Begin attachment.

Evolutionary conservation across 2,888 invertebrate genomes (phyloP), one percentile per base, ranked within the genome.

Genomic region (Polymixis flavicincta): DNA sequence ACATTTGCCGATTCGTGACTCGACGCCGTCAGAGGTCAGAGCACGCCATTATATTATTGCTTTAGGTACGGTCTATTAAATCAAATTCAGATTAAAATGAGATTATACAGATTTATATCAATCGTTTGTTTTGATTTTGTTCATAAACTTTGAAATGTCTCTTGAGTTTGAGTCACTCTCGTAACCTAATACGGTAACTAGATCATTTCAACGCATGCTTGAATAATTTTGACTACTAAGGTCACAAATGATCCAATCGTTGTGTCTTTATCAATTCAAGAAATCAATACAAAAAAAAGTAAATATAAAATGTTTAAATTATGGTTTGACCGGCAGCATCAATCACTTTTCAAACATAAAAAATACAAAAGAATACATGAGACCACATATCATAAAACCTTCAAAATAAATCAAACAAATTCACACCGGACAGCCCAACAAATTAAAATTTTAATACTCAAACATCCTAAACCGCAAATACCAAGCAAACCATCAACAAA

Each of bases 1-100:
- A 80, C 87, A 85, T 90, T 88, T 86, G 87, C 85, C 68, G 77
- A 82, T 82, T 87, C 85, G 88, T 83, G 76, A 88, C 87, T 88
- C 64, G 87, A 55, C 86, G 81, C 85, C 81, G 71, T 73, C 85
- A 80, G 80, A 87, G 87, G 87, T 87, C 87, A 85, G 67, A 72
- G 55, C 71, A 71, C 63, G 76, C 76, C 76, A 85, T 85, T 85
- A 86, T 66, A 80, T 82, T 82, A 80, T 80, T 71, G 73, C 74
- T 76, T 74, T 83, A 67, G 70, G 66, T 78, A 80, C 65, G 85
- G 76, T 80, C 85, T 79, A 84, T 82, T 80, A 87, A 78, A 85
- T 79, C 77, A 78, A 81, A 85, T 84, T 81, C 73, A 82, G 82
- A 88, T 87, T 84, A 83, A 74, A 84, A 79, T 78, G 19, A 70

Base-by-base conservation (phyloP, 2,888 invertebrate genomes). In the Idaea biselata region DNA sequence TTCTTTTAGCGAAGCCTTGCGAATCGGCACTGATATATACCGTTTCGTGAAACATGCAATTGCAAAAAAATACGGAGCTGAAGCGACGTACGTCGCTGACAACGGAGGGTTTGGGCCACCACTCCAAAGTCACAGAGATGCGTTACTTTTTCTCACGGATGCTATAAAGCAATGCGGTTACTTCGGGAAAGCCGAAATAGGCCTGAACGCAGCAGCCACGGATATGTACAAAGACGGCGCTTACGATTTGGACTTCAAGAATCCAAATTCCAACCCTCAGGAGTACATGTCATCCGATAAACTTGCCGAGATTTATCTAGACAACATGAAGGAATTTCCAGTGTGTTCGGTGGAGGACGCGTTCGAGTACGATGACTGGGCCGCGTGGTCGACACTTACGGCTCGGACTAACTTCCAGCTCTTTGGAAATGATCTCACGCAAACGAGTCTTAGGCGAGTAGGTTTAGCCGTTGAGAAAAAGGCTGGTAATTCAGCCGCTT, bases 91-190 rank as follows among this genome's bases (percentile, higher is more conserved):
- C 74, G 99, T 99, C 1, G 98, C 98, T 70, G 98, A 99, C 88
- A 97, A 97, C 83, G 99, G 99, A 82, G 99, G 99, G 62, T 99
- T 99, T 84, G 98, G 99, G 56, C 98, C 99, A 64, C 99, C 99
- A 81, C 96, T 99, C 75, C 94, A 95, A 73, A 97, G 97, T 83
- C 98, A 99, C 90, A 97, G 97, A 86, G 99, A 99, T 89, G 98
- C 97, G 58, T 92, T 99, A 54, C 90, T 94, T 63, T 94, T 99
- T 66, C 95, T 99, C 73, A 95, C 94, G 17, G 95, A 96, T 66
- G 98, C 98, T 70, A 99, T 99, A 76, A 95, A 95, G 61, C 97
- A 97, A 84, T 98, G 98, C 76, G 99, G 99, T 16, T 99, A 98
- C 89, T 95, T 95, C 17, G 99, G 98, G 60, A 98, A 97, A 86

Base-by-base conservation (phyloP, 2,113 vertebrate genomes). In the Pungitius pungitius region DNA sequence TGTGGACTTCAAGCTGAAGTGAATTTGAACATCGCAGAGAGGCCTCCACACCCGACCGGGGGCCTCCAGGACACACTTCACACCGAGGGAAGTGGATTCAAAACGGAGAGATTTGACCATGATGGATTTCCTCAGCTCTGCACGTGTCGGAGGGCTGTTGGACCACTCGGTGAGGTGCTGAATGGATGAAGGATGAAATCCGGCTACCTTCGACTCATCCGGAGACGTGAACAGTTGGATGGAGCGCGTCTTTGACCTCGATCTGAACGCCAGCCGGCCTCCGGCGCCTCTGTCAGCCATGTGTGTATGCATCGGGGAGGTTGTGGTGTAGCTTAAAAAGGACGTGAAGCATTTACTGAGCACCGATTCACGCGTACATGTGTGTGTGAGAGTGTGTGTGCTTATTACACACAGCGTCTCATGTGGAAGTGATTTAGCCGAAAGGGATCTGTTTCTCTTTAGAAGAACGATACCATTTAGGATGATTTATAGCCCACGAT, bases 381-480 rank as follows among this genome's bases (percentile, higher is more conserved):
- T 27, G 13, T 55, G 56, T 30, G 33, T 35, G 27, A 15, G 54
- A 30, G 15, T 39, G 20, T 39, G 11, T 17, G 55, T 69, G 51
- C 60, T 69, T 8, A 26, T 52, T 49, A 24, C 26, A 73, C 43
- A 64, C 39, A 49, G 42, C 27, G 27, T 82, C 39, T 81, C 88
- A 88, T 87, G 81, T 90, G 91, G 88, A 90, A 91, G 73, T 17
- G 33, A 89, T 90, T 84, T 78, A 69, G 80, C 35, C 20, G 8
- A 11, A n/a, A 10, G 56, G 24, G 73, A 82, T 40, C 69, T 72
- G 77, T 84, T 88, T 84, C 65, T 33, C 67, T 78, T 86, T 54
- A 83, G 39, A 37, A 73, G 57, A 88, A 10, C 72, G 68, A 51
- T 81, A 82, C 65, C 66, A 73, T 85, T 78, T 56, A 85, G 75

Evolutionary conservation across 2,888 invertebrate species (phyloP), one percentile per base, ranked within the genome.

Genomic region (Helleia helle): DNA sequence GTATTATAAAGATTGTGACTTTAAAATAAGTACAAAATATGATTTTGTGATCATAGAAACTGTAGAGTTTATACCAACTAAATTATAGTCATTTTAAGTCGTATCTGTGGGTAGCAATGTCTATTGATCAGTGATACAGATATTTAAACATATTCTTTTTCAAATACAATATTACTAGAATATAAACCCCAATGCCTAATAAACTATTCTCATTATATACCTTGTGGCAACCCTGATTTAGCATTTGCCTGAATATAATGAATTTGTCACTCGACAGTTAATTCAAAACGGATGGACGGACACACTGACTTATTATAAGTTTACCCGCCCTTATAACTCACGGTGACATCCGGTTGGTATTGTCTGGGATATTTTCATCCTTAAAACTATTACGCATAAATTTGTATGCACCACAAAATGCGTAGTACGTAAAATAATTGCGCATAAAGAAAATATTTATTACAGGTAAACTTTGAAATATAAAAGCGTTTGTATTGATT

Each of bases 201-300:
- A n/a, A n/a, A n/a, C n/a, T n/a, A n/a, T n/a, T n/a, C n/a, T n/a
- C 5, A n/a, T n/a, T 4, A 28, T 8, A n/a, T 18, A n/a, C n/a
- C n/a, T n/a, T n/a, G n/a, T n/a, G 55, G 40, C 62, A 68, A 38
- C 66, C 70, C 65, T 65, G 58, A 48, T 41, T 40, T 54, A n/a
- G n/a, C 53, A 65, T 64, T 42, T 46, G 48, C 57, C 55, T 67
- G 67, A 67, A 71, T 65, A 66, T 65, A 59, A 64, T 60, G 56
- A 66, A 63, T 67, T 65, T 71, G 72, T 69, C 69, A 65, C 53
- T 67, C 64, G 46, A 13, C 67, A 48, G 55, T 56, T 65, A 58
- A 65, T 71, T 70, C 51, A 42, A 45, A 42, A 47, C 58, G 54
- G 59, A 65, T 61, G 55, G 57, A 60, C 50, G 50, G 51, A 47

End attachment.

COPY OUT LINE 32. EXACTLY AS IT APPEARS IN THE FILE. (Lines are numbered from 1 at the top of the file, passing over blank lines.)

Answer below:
- A 11, A n/a, A 10, G 56, G 24, G 73, A 82, T 40, C 69, T 72